We did stop using the ABC Writing Tablet because the Champ is not quite ready for it. We will pick up handwriting later in the fall. We may even save the handwriting until we start K5. Even while we were doing handwriting, I did not find the Manuscript Lesson Plans necessary.

The Readiness Skills book is also non-essential. It introduces skills such as following directions, coloring, cutting, etc. You could easily work on those skills in other ways. However, I do not regret buying this book because it was around the same cost as similar workbooks and is brightly colored and well designed.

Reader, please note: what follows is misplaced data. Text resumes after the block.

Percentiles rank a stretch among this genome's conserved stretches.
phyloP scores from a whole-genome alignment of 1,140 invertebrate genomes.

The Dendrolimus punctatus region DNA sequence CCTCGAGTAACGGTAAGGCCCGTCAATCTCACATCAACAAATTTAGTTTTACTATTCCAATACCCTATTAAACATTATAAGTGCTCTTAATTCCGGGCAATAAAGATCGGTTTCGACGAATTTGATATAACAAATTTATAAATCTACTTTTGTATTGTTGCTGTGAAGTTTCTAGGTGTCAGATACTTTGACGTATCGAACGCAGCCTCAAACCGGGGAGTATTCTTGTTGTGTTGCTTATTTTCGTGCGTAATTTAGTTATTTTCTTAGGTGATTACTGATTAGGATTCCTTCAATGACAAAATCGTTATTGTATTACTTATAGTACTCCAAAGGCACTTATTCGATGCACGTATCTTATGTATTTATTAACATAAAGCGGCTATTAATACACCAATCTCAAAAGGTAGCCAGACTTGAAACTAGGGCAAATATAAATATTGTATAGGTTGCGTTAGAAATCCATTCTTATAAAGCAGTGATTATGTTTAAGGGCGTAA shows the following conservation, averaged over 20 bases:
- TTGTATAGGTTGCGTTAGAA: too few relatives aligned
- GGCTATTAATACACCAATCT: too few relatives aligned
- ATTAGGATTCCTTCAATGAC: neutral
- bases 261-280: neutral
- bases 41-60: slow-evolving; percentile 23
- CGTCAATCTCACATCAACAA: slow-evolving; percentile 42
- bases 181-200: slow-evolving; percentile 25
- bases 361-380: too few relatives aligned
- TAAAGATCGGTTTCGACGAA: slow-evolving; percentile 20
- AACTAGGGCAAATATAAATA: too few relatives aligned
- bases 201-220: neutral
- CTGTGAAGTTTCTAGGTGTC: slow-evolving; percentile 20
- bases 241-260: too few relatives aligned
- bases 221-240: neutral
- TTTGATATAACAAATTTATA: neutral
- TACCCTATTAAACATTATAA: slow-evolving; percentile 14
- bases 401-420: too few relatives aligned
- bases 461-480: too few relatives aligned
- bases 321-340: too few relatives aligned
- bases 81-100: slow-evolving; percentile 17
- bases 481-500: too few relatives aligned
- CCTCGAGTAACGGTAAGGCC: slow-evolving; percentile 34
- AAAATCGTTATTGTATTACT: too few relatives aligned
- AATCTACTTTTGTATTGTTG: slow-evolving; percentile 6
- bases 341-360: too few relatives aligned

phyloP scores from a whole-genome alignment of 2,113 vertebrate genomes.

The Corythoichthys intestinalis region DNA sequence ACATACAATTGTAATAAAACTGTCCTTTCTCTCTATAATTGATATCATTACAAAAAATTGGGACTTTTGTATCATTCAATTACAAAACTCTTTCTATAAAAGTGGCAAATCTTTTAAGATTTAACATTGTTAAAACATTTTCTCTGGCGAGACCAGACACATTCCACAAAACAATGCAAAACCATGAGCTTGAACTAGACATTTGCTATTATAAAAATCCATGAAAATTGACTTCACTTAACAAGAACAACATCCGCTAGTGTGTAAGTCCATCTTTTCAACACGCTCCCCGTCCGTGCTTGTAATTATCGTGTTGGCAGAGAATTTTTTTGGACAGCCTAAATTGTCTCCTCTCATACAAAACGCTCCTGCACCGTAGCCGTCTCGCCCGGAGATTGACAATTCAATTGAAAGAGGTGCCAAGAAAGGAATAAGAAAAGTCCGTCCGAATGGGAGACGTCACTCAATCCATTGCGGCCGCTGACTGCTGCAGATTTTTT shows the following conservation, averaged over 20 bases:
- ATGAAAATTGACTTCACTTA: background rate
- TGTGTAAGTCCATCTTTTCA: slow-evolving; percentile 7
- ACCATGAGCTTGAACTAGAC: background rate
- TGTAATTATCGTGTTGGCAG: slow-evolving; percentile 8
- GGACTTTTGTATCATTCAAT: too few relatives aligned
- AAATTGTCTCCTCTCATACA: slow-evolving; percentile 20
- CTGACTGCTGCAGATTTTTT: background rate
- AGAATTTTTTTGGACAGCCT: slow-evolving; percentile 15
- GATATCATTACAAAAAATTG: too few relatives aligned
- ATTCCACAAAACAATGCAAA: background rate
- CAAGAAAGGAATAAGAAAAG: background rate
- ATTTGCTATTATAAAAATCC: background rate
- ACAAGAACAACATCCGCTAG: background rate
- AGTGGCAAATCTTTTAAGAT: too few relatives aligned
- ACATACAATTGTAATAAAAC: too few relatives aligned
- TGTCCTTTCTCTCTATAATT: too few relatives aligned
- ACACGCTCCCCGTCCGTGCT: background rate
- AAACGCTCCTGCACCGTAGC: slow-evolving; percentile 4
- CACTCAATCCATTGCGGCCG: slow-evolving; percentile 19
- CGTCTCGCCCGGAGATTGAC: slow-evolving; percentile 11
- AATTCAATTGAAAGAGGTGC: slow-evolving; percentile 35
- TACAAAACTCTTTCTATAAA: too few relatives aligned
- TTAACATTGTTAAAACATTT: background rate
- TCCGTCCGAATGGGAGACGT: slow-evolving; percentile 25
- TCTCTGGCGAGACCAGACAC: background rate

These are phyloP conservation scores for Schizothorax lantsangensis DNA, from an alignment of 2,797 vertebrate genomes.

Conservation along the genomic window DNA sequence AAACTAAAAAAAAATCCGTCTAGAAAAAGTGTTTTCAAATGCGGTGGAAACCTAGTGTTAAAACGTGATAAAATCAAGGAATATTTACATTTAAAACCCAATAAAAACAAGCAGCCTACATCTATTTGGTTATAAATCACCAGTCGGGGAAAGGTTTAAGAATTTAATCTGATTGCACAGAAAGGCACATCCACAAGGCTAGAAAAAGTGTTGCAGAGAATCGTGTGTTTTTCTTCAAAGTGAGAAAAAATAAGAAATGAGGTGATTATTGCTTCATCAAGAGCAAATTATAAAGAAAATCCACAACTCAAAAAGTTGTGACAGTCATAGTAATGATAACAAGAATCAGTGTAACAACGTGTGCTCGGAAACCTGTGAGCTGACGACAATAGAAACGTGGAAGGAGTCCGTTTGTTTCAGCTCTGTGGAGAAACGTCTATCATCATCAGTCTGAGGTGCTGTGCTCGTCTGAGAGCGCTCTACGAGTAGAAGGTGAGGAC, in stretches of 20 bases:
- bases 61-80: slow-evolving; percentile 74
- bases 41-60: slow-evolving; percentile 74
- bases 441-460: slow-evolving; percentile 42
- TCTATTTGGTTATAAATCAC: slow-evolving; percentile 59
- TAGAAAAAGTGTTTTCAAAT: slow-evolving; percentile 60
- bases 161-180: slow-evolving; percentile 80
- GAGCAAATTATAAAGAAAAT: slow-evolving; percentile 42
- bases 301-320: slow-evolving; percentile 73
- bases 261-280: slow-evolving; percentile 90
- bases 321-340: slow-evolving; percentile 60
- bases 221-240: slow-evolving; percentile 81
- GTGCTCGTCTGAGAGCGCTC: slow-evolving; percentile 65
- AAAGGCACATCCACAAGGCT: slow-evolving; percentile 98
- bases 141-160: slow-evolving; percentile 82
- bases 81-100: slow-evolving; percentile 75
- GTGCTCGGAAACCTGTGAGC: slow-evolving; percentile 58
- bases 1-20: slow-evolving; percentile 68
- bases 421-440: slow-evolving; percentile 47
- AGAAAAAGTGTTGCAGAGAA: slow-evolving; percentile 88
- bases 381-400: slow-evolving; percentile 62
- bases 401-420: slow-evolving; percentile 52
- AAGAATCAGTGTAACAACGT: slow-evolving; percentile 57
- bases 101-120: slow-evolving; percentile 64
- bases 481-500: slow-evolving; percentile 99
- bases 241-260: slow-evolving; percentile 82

The Bible Activity Book is more or less a coloring book. You do one page per week. I do not use Abeka for Bible, so it does not line up with our Bible curriculum. This might be a better purchase if you use their Bible program as well.

We will be doing a blend of Abeka and a few other programs for K5.

The Beginner’s Bible: Timeless Children’s Stories

We have the Beginner’s Bible, a Beginner’s Bible devotional, a Beginner’s Bible coloring book, and a couple of Beginner’s Bible activity books. I love all of these materials because they coordinate well with one another.

We also have begun reading a Psalm at lunchtime each day from a Children’s Bible.

Arts and Crafts

We do Pinterest crafts and open ended art activities throughout the week.

Miscellaneous Workbooks